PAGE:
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White Collar Crime: Securities Fraud

White Collar Crime: Securities Fraud

Due to their complexity, securities are a prime target for manipulative behavior, some of which rises to the level of fraud. Individuals who commit securities fraud often receive large sums of money, making this a very serious offense under both Florida and federal law. Any person who is involved in securities should be aware of what constitutes securities fraud, both to protect oneself from ending up a victim and to ensure compliance with the law.

What is a Security?

Generally speaking, a security is an interest or instrument related to finance. Though our focus here is on Florida, rather than federal law, under the Securities Act of 1933, a security is defined, in part, as “any note, stock, treasury stock, security future, bond, debenture, evidence of indebtedness, or certificate of interest or participation in any profit-sharing agreement.” A similar definition is found under §517.021(21) of the Florida statutes.

Florida’s Securities Fraud Law

Under Florida law, in connection with providing investment advice, or in connection with the offer, sale, or purchase of any investment or security, it is illegal to:

  1. employ a device or scheme to defraud;
  2. obtain money or property by making an untrue statement of a material fact or by misleading by omitting to state a material fact; or
  3. engage in any transaction, practice, or course of business which operates or would operate as a fraud or deceit upon a person.

“Investment” is defined, subject to certain exceptions, as any commitment of money or property primarily offered by a representation that economic benefit may be received as a result of such commitment.


Pursuant to §517.302, securities fraud is typically considered a third degree felony, punishable by a fine of up to $5,000 and/or a prison sentence of up to five years. However, if the money or property was obtained from five or more people and exceeds $50,000, the offense may be considered a first degree felony. The punishment for a first degree felony is a fine of up to $10,000 and/or a prison sentence of up to 30 years.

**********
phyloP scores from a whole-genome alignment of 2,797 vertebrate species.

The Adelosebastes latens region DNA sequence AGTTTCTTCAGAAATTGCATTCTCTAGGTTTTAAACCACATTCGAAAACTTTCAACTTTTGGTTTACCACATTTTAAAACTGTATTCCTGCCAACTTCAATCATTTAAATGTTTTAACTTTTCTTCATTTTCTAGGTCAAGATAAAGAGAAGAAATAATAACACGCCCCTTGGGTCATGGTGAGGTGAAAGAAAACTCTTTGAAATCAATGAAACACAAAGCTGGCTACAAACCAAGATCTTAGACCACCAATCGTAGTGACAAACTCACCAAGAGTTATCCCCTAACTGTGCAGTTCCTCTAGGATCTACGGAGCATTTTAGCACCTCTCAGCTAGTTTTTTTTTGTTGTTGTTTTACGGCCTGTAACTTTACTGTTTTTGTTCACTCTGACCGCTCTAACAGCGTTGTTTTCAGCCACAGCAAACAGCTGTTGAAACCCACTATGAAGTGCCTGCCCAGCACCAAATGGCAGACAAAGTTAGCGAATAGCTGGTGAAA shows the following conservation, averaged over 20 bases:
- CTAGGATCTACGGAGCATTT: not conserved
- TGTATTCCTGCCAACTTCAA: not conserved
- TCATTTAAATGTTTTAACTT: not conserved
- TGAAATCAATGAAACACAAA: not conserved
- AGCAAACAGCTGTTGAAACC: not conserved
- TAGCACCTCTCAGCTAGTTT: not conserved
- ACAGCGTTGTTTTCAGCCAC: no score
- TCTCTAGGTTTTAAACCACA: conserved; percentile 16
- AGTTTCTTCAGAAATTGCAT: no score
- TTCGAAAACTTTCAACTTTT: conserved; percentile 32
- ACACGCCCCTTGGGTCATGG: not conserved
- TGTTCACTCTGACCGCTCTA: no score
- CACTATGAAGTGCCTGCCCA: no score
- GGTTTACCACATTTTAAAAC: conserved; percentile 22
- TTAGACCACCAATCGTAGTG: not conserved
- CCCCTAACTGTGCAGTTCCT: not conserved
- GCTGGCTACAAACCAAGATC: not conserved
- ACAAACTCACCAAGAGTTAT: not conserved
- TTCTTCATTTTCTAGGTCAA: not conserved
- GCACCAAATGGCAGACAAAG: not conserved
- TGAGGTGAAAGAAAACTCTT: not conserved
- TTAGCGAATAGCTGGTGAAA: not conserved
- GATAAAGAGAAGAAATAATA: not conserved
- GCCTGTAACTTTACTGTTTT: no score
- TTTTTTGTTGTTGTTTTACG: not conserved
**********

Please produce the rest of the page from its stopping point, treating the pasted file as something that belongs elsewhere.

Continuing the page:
Instead of the fines normally associated with a felony offense, a person convicted of securities fraud may be fined an amount up to three times the gross value gained or three times the gross loss caused. In addition, a convicted person may be fined courts costs, as well as the reasonably incurred costs of the investigation and prosecution.

The fines assessed and collected as costs of the investigation and prosecution are deposited in an Anti-Fraud Trust Fund, which is used to investigate and prosecute administrative, civil, and criminal actions related to securities fraud. The trust fund may also be used to improve public awareness and understanding of prudent investing.

White Collar Criminal Defense Attorneys

As is often the case with white collar crime, federal authorities may become involved in investigating securities fraud. If this occurs, the potential for severe penalties increases. This fact, along with the complexity of securities fraud cases, makes consulting with experienced legal counsel critically important. Contact the experienced South Florida white collar crime defense law firm at Farkas & Crowley, P.A. today and let us help you defend yourself.

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